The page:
Weekly Features


IU chef Chris Gray shares some tips for storing, cooking with local spring produce


Apr. 16, 2015

Warmer weather brings the opportunity to cook with fresh produce such as asparagus, cucumbers, and strawberries. 

To help kick off the season, IMU food and beverage director Chris Gray shared some tips for storing and cooking with spring produce found right here in Indiana, as well as recipes for a spring green pesto (below) and seasonal asparagus soup.

Want to protect the quality of your produce? Follow these three tips:

Temperature: For produce such as peas and sweet corn, the conversion of sugar to starch is critical to interrupt at harvest. To minimize this conversion, the produce must be cooled immediately. If possible, harvest these vegetables early in the morning or right before their intended use.

Moisture: The proper humidity level for storage varies by commodity. Leafy vegetables require a high humidity of about 95 percent; in contrast, onions can be stored in drier conditions, such as 65 to 70 percent relative humidity. 

Ventilation: Minimize wilting and tissue breakdown by ensuring that air can circulate properly.

Looking for ideas for how to use or store herbs? Gray suggests several guidelines: 

Herb tips and ideas

  • Dried herbs are more potent than fresh herbs. Don’t be afraid to use large amounts of fresh herbs.
  • Make a barbecue brush with fresh herbs. Bunch rosemary and thyme, dip in oil or sauce and brush meats, fish or vegetables while cooking.
  • Make herbal butters to use on grilled steaks or grilled chicken just before serving.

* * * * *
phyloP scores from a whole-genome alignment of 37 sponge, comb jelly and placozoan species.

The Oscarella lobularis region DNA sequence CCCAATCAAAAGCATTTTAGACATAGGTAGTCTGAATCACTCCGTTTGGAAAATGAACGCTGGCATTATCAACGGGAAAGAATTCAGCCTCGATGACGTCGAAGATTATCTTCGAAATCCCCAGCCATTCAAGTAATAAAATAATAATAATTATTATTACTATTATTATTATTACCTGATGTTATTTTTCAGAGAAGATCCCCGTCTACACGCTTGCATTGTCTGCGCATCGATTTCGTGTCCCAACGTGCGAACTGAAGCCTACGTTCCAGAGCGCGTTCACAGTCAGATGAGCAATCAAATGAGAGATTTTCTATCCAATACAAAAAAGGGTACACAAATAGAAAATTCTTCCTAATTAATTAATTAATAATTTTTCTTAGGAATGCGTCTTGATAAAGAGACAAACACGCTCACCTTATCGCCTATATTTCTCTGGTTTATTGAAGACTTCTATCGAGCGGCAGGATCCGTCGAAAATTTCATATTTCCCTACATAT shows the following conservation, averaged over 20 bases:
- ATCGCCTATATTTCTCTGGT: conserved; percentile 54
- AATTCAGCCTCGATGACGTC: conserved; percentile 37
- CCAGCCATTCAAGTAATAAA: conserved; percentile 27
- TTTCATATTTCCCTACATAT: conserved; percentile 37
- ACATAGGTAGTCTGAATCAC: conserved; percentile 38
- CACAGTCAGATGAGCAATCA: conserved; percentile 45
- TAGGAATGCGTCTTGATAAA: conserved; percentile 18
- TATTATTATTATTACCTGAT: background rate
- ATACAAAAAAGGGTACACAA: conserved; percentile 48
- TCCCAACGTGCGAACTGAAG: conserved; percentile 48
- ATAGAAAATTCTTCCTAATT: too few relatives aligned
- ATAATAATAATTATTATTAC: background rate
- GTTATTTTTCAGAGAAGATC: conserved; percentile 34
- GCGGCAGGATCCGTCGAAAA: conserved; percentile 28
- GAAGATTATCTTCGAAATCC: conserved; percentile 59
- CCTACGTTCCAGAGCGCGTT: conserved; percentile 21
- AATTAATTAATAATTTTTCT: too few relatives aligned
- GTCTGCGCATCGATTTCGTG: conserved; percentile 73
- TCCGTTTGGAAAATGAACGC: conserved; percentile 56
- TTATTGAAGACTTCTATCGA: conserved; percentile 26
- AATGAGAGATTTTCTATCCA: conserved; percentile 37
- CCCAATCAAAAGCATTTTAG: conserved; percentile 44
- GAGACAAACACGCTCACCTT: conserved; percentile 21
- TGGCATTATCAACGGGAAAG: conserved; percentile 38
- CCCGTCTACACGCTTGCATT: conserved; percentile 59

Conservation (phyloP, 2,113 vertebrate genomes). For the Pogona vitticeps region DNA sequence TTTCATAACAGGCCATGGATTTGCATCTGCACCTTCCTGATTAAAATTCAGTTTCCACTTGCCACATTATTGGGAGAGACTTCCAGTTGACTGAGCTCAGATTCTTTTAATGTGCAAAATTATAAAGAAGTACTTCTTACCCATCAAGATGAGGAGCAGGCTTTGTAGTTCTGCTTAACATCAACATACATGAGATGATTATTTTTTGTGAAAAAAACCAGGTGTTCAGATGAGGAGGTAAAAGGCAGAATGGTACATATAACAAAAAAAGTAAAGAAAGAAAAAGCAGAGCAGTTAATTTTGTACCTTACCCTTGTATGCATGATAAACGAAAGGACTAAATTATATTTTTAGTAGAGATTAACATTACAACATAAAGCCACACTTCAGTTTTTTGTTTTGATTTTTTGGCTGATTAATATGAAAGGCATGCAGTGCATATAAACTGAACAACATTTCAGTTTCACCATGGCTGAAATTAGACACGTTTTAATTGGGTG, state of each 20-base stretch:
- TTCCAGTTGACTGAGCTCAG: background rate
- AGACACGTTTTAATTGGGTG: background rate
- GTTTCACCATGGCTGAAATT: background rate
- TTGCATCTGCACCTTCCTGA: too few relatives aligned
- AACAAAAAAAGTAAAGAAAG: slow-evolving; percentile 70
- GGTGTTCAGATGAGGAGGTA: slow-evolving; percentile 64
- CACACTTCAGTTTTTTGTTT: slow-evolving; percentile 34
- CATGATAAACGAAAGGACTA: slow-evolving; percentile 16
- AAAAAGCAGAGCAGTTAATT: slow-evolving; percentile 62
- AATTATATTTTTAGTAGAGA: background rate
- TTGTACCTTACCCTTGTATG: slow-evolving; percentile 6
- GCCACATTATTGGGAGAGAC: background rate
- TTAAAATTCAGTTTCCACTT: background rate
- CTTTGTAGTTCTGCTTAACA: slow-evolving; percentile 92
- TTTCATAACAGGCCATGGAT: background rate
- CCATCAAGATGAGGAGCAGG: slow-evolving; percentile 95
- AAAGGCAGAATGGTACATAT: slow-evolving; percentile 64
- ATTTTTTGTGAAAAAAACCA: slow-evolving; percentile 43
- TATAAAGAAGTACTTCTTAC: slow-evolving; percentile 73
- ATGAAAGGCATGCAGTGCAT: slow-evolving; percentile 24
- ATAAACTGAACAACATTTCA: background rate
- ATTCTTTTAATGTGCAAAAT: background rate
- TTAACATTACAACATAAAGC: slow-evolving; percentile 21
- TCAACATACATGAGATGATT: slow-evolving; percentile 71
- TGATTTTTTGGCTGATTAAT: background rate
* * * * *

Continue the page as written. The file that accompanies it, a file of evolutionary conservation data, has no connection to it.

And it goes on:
• Add basil or mint leaves to plain water for a refreshing twist.
  • Add fresh herbs to salads.
  • Use all parts of the herb. Soft stems can be chopped up and added to a dish. 

Herb storage and handling

  • Herbs from the grocery store (such as those sold in a clamshell case) will keep best wrapped in a lightly dampened paper towel inside a zip-top bag .
  • Wrap basil and oregano in paper and store in the door of the refrigerator where it is warmer.
  • Herbs bought from the farmers market most likely have not been cooled, so putting them directly into the refrigerator will shock them. Instead, it is best to use the herbs quickly and store at room temperature.
  • Freshly picked herbs will survive like cut flowers in a glass of water.
  • Avoid handling herbs as much as possible. Basil, oregano and marjoram are specially touch sensitive and will turn black from exposure from excessive handling.
  • Do not wash herbs until just before consuming. Water and washing can severely affect the ability of the herb to remain in good quality. When washing, use tepid water.
  • Do not store herbs near products with ethylene such as bananas, tomatoes, avocadoes or any other ripening fruits. Ethylene will cause the herbs to turn black.


Spring green pesto
(makes about 1½ cups)

  • ½ cup olive oil
  • ¼ cup each, hazelnuts and almonds, toasted
  • 2 cloves garlic
  • ½ cup baby arugula
  • ½ cup baby spinach
  • ½ cup baby kale
  • Pinch of salt
  • ½ cup shredded Everton* (Alpine-style cow’s milk cheese, sharper and grassier than Gruyere)


  1. Add the oil, nuts and garlic to a blender and pulse for 15 seconds until the nuts are chopped.
  2. Add ¼ cup of each of the greens and blend; continue adding greens until all ingredients are roughly pureed. You may have to use a ladle to push the ingredients down a little in the blender.
  3. Add the salt and cheese and pulse for a couple of seconds to combine.
  4. Serve on sliced and toasted baguettes, place a bit of Ameribella cheese (semi-soft, washed rind, salty savory flavor) on each and broil just until melted.

*This recipe features local Everton and Ameribella cheeses from the Jacobs and Brichford Farm in southeast Indiana.

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